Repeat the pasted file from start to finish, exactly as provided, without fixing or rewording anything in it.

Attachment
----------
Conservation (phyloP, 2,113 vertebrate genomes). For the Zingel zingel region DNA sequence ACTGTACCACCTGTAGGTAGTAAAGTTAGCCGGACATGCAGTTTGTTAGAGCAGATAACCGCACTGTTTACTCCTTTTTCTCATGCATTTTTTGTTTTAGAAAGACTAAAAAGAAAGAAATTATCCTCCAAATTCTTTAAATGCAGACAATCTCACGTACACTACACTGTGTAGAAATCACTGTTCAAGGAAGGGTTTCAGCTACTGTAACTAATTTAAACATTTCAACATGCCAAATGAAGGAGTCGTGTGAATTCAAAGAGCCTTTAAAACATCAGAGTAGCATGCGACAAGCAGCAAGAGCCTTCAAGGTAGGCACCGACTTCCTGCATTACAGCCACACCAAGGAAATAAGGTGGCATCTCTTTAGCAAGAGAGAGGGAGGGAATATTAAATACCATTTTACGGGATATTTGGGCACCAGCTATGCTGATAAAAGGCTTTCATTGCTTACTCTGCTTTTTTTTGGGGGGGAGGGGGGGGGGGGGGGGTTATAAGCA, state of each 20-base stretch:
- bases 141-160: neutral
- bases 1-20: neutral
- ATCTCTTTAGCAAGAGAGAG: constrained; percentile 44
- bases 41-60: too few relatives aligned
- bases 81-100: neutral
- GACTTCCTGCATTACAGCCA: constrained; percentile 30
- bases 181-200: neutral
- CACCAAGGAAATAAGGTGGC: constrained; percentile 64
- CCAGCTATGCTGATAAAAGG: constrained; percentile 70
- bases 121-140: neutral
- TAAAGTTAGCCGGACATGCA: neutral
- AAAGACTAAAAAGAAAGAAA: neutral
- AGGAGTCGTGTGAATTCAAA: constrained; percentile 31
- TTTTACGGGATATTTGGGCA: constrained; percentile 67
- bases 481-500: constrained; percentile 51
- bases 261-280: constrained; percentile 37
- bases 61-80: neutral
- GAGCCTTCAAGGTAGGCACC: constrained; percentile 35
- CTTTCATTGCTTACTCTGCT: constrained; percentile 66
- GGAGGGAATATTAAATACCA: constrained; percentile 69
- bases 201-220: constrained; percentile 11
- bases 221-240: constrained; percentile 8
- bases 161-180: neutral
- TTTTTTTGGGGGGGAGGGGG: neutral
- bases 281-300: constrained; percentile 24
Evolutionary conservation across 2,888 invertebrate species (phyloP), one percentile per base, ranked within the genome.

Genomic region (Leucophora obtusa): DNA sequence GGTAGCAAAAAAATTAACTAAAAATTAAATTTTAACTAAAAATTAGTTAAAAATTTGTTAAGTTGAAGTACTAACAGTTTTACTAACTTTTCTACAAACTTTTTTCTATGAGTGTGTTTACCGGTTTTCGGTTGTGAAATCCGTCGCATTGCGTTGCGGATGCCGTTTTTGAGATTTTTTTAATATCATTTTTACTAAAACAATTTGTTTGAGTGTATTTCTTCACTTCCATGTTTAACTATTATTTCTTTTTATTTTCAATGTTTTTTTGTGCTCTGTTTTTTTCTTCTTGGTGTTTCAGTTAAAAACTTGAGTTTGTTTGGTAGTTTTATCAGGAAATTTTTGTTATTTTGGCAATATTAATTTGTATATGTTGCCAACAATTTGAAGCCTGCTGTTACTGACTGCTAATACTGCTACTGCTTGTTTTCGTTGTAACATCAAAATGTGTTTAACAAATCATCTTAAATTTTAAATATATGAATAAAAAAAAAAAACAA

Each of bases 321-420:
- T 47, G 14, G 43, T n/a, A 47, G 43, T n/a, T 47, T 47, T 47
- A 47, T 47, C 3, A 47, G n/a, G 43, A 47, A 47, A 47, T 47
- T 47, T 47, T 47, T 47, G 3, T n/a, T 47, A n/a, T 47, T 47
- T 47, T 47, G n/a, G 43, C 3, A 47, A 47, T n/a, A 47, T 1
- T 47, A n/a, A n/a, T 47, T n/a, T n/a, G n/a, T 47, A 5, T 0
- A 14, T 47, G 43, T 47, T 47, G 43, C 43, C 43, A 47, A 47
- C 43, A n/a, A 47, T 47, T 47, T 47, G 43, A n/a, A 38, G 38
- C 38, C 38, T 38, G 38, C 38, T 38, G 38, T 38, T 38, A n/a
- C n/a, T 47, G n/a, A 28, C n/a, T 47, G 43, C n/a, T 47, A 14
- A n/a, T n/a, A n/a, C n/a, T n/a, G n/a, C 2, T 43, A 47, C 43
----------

Conservation (phyloP, 2,113 vertebrate genomes). For the Zingel zingel region DNA sequence ACTGTACCACCTGTAGGTAGTAAAGTTAGCCGGACATGCAGTTTGTTAGAGCAGATAACCGCACTGTTTACTCCTTTTTCTCATGCATTTTTTGTTTTAGAAAGACTAAAAAGAAAGAAATTATCCTCCAAATTCTTTAAATGCAGACAATCTCACGTACACTACACTGTGTAGAAATCACTGTTCAAGGAAGGGTTTCAGCTACTGTAACTAATTTAAACATTTCAACATGCCAAATGAAGGAGTCGTGTGAATTCAAAGAGCCTTTAAAACATCAGAGTAGCATGCGACAAGCAGCAAGAGCCTTCAAGGTAGGCACCGACTTCCTGCATTACAGCCACACCAAGGAAATAAGGTGGCATCTCTTTAGCAAGAGAGAGGGAGGGAATATTAAATACCATTTTACGGGATATTTGGGCACCAGCTATGCTGATAAAAGGCTTTCATTGCTTACTCTGCTTTTTTTTGGGGGGGAGGGGGGGGGGGGGGGGTTATAAGCA, state of each 20-base stretch:
- bases 141-160: neutral
- bases 1-20: neutral
- ATCTCTTTAGCAAGAGAGAG: constrained; percentile 44
- bases 41-60: too few relatives aligned
- bases 81-100: neutral
- GACTTCCTGCATTACAGCCA: constrained; percentile 30
- bases 181-200: neutral
- CACCAAGGAAATAAGGTGGC: constrained; percentile 64
- CCAGCTATGCTGATAAAAGG: constrained; percentile 70
- bases 121-140: neutral
- TAAAGTTAGCCGGACATGCA: neutral
- AAAGACTAAAAAGAAAGAAA: neutral
- AGGAGTCGTGTGAATTCAAA: constrained; percentile 31
- TTTTACGGGATATTTGGGCA: constrained; percentile 67
- bases 481-500: constrained; percentile 51
- bases 261-280: constrained; percentile 37
- bases 61-80: neutral
- GAGCCTTCAAGGTAGGCACC: constrained; percentile 35
- CTTTCATTGCTTACTCTGCT: constrained; percentile 66
- GGAGGGAATATTAAATACCA: constrained; percentile 69
- bases 201-220: constrained; percentile 11
- bases 221-240: constrained; percentile 8
- bases 161-180: neutral
- TTTTTTTGGGGGGGAGGGGG: neutral
- bases 281-300: constrained; percentile 24
Evolutionary conservation across 2,888 invertebrate species (phyloP), one percentile per base, ranked within the genome.

Genomic region (Leucophora obtusa): DNA sequence GGTAGCAAAAAAATTAACTAAAAATTAAATTTTAACTAAAAATTAGTTAAAAATTTGTTAAGTTGAAGTACTAACAGTTTTACTAACTTTTCTACAAACTTTTTTCTATGAGTGTGTTTACCGGTTTTCGGTTGTGAAATCCGTCGCATTGCGTTGCGGATGCCGTTTTTGAGATTTTTTTAATATCATTTTTACTAAAACAATTTGTTTGAGTGTATTTCTTCACTTCCATGTTTAACTATTATTTCTTTTTATTTTCAATGTTTTTTTGTGCTCTGTTTTTTTCTTCTTGGTGTTTCAGTTAAAAACTTGAGTTTGTTTGGTAGTTTTATCAGGAAATTTTTGTTATTTTGGCAATATTAATTTGTATATGTTGCCAACAATTTGAAGCCTGCTGTTACTGACTGCTAATACTGCTACTGCTTGTTTTCGTTGTAACATCAAAATGTGTTTAACAAATCATCTTAAATTTTAAATATATGAATAAAAAAAAAAAACAA

Each of bases 321-420:
- T 47, G 14, G 43, T n/a, A 47, G 43, T n/a, T 47, T 47, T 47
- A 47, T 47, C 3, A 47, G n/a, G 43, A 47, A 47, A 47, T 47
- T 47, T 47, T 47, T 47, G 3, T n/a, T 47, A n/a, T 47, T 47
- T 47, T 47, G n/a, G 43, C 3, A 47, A 47, T n/a, A 47, T 1
- T 47, A n/a, A n/a, T 47, T n/a, T n/a, G n/a, T 47, A 5, T 0
- A 14, T 47, G 43, T 47, T 47, G 43, C 43, C 43, A 47, A 47
- C 43, A n/a, A 47, T 47, T 47, T 47, G 43, A n/a, A 38, G 38
- C 38, C 38, T 38, G 38, C 38, T 38, G 38, T 38, T 38, A n/a
- C n/a, T 47, G n/a, A 28, C n/a, T 47, G 43, C n/a, T 47, A 14
- A n/a, T n/a, A n/a, C n/a, T n/a, G n/a, C 2, T 43, A 47, C 43